Cover Image for ReactJS Flux Concept

ReactJS Flux Concept

Flux is a design pattern for managing the flow of data in JavaScript applications, particularly those built using the React library. It was developed by Facebook to address the challenges of managing state and data flow in large and complex applications. Flux is not a library or framework like Redux, but rather a pattern that provides a unidirectional data flow and clear separation of concerns.

The key concepts of the Flux architecture include:

  1. Unidirectional Data Flow: In Flux, data flows in a single direction, which makes it easier to understand and debug how changes to the application state occur. The flow typically follows these steps:
  • Action: An action is a simple JavaScript object that describes an event or user interaction (e.g., “user clicked a button” or “data received from the server”).
  • Dispatcher: The dispatcher is responsible for receiving actions and dispatching them to registered stores.
  • Store: Stores contain the application state and the business logic for handling actions. They listen to actions from the dispatcher, update their state, and emit change events.
  • View (React Components): React components are responsible for rendering the UI based on the data provided by stores. They also send user-generated actions to the dispatcher.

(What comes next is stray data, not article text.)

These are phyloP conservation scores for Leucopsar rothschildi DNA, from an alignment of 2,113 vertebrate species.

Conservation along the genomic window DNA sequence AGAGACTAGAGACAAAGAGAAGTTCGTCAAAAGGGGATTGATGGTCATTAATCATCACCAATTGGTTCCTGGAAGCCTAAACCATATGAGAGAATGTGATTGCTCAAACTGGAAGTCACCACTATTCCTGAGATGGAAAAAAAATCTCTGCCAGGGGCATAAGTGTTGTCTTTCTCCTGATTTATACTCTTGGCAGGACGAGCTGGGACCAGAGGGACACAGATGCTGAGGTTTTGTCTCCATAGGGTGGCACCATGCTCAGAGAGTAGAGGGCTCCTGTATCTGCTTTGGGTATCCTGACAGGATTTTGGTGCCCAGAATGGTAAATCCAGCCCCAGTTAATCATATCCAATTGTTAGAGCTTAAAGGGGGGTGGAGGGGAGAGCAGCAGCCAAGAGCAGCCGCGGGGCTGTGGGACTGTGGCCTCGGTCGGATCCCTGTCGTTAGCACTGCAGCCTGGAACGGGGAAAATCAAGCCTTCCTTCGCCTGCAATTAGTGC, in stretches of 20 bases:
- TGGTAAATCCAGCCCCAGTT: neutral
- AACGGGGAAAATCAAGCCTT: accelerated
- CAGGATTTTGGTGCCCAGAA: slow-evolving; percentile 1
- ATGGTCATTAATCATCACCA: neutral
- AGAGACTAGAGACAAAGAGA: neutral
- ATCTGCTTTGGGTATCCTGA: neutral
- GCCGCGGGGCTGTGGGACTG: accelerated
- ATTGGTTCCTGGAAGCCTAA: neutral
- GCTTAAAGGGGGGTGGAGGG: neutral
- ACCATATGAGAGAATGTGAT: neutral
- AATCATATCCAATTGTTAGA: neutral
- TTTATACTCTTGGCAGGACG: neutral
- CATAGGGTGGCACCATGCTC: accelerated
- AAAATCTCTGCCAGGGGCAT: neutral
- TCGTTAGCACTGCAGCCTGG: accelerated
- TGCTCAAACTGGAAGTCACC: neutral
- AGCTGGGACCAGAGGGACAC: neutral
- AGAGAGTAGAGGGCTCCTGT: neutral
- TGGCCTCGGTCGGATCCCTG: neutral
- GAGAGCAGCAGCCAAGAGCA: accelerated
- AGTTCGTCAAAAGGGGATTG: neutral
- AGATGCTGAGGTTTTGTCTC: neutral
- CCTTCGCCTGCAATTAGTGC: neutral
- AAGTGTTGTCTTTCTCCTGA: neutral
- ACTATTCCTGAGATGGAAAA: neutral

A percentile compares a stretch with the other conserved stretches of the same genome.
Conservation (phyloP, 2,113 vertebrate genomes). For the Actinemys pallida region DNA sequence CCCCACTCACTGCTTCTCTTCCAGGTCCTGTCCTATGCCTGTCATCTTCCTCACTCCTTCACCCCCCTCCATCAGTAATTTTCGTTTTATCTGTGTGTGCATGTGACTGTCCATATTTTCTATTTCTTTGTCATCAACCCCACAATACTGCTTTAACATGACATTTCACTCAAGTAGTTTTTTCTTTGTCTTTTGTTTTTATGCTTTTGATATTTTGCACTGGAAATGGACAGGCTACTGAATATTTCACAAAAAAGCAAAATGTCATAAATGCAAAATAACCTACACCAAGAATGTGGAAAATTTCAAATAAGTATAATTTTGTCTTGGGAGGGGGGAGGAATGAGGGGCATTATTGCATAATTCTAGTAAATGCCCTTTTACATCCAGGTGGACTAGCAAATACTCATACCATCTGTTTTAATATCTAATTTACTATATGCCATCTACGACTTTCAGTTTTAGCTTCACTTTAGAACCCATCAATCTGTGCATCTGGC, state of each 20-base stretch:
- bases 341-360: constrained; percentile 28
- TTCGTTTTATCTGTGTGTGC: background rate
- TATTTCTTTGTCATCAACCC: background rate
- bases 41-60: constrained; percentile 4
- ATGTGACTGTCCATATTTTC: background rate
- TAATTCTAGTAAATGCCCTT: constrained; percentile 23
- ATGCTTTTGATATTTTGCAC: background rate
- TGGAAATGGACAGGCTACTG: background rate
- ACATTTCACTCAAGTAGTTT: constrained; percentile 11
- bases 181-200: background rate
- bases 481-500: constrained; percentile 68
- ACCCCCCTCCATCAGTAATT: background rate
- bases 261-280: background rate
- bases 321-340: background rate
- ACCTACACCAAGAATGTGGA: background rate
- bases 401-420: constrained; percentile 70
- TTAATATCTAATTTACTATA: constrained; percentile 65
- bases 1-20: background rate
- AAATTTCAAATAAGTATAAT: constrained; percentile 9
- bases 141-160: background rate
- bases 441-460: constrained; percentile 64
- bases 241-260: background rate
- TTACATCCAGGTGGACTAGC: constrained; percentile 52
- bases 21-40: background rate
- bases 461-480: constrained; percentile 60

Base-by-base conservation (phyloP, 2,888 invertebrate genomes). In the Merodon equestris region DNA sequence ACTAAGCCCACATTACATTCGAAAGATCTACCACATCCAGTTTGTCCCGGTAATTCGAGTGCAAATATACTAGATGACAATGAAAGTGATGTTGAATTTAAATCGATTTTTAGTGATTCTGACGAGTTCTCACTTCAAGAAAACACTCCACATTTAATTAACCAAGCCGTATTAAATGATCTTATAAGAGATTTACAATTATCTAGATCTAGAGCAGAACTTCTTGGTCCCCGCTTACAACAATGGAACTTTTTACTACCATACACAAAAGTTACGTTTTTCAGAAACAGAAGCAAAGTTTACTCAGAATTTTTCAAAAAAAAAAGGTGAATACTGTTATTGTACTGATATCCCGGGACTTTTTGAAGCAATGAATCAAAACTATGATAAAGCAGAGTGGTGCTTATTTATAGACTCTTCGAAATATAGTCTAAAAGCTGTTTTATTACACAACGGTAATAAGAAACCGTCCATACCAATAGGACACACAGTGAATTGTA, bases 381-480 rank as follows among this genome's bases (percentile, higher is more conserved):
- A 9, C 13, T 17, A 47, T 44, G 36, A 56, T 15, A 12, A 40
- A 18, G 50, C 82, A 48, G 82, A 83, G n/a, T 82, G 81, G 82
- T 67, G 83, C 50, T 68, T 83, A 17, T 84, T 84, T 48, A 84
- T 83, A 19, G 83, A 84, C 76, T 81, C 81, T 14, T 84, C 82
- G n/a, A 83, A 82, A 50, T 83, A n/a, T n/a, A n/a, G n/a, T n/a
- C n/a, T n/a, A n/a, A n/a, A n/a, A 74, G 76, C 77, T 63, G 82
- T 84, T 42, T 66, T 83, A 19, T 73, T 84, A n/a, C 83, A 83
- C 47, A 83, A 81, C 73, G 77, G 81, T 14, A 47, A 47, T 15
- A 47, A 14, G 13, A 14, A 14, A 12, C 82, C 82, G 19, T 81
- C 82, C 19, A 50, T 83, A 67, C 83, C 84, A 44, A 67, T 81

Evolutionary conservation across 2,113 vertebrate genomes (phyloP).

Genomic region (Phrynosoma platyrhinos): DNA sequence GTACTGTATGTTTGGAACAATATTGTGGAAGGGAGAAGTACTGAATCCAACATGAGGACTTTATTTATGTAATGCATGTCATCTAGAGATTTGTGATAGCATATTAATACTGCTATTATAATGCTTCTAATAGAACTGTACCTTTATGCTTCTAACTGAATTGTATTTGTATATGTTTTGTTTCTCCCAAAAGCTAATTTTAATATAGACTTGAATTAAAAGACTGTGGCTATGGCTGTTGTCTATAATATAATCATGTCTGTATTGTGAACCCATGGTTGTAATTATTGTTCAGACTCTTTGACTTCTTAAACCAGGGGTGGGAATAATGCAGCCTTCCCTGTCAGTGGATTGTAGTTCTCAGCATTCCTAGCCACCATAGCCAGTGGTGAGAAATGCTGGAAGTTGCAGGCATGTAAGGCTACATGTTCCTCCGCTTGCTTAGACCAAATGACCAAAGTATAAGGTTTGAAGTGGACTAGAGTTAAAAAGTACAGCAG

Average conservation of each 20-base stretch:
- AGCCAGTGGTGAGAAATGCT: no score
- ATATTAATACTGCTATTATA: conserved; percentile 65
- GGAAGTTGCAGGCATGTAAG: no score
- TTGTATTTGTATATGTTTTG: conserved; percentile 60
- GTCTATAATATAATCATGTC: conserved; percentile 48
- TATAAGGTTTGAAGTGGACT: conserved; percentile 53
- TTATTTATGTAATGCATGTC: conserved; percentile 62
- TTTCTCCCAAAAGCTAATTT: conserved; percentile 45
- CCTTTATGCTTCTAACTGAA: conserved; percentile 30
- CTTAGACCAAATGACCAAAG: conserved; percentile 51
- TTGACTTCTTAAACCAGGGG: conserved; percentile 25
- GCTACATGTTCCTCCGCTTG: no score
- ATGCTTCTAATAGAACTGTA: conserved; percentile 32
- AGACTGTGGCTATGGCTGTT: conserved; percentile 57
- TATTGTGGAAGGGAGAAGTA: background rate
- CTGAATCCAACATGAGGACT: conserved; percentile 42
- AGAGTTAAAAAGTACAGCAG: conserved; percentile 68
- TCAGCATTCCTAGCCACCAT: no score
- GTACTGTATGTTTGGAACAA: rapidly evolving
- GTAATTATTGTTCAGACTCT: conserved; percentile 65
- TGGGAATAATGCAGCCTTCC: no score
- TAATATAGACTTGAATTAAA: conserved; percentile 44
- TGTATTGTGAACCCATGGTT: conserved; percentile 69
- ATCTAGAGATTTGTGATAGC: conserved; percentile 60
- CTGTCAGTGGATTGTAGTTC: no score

• Back to Action: The cycle continues as views send actions to the dispatcher, which then forwards them to the appropriate stores.
  1. Actions: Actions are plain JavaScript objects that represent events or user interactions within the application. They include a type (a string constant) and an optional payload with data related to the action. Actions are created by components and sent to the dispatcher to trigger state changes.
  2. Dispatcher: The dispatcher is a central hub that manages the flow of actions to stores. It receives actions from components and dispatches them to the appropriate stores. In Flux, there is usually only one dispatcher for the entire application.
  3. Stores: Stores are responsible for holding the application state and responding to actions. They register with the dispatcher to receive actions and update their state accordingly. When a store’s state changes, it emits a change event to notify the views. Stores ensure that the data remains consistent and provides access to the state for React components.
  4. Views (React Components): React components are responsible for rendering the user interface based on the data they receive from stores. They also send user-generated actions to the dispatcher when interactions occur. Components listen to changes in stores and update their UI when the stores emit change events.

Flux enforces a strict separation of concerns, with clear roles for each component of the architecture. This separation makes it easier to maintain and reason about complex applications, especially those with many components and interactions.

While Flux is a valuable pattern, it’s essential to note that it’s not a library or framework like Redux, MobX, or the Context API, which provide more structured implementations of the Flux pattern. Redux, in particular, is a popular library for managing application state using the Flux architecture and is widely used in the React ecosystem.


The Tech Thunder

The Tech Thunder

The Tech Thunder